The story of Frawley Shoe Warehouse (FSW) begins in 1927 on the back of a truck, with brothers Thomas and Joe Frawley selling shoes to miners at Captain’s Flat in Canberra. Two generations later, Stephen Frawley explains how innovation has helped the shoe store prosper in an evolving retail environment…
When my brother Gerard and I took over the Frawleys shoe shops in Canberra with our cousin, Michael, in 2002, we knew the store had to change or there would be no long-term future for us.
With 25 years experience working in the company—managing shops, buying stock, and opening new locations—we had witnessed the rise and rise of shopping malls and discount stores.
We needed to differentiate the company from its competition. We had the innovative idea to open a self-serve shoe shop on a large format, with stock grouped in its own categories and permanently discounted.
After researching our options, both locally and overseas, we decided to have pre-formatted cardboard boxes instead of traditional shelves. These could be stacked up like a grocery store, which was 60-70% cheaper than the average shop set up.
This gives the customer more control in their shopping experience, letting them try on and buy as many pairs of shoes as they wished—without having to engage a shop assistant.
We didn’t rush into implementing the idea and based the decision on research, experience and past mistakes. We knew we had to offer an alternative to most shoes stores, and developed the idea on the following three principles:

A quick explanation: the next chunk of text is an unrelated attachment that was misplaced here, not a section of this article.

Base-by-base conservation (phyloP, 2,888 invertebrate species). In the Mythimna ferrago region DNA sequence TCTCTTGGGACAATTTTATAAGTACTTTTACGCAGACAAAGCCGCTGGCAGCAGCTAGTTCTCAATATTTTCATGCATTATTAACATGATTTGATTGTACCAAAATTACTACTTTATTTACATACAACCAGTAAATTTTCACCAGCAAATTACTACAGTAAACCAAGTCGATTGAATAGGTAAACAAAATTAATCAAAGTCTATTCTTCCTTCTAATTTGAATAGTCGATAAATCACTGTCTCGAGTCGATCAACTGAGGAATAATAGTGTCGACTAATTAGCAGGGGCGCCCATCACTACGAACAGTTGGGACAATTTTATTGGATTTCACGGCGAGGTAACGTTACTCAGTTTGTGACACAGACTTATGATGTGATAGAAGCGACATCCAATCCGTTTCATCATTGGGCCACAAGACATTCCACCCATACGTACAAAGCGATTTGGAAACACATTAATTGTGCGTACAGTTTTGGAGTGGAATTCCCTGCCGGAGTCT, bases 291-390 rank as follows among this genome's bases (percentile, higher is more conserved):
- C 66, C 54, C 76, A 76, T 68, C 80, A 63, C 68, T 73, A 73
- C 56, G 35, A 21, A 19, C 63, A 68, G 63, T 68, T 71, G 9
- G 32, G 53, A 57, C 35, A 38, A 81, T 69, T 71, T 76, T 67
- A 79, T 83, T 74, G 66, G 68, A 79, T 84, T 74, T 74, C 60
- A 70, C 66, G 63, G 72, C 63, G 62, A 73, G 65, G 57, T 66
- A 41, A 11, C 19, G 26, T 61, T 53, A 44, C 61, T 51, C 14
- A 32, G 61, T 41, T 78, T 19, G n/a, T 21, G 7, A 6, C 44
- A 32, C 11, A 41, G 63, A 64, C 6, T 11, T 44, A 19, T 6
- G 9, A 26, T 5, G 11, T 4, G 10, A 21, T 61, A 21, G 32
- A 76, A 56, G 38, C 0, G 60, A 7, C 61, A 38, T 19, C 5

- The discount offer had to be genuine.
- There had to be a large range of brands, style and sizes.
- It had to be convenient and comfortable environment for customers to browse at their leisure.
Initially, we named the store FSW, which was intentionally ambiguous—it could be Frawley Shoe Warehouse or Factory Shoe Warehouse. This was because we were unsure how the new store would go and wanted to protect the existing Frawley brand that our customers knew and respected.
The doors opened on 9 September 2002 and we were pleased with just how positive the response was. It was an indication that, after all our years in the game, we knew what to do and what not to do.
Since then, we’ve continued to look for ways to improve on this model. This has included opening new shops in regional NSW towns with populations of more than 40 000, with hospitals, infrastructure and government departments. Not only has this reduced the competition from larger discount stores, but it also provided us with a good customer base.
With everything we’ve done, it’s been important to research our market and competitors, as well as stay up to date with trends and technology.
For example, smart technology and social media have influenced the buying habits of customers. There has been the rise of online shopping and smart phones, as well as other developments, such as apps that allow customers to find the cheapest price of a particular product within a 5km radius.
It’s still early days and we all have to be on our game, researching the retail market and exploring our options, to meet these future challenges.
After all, while today’s FSW offers a vastly different shopping experience to when my grandfather started the business all those years ago, it’s still about finding a shoe that fits.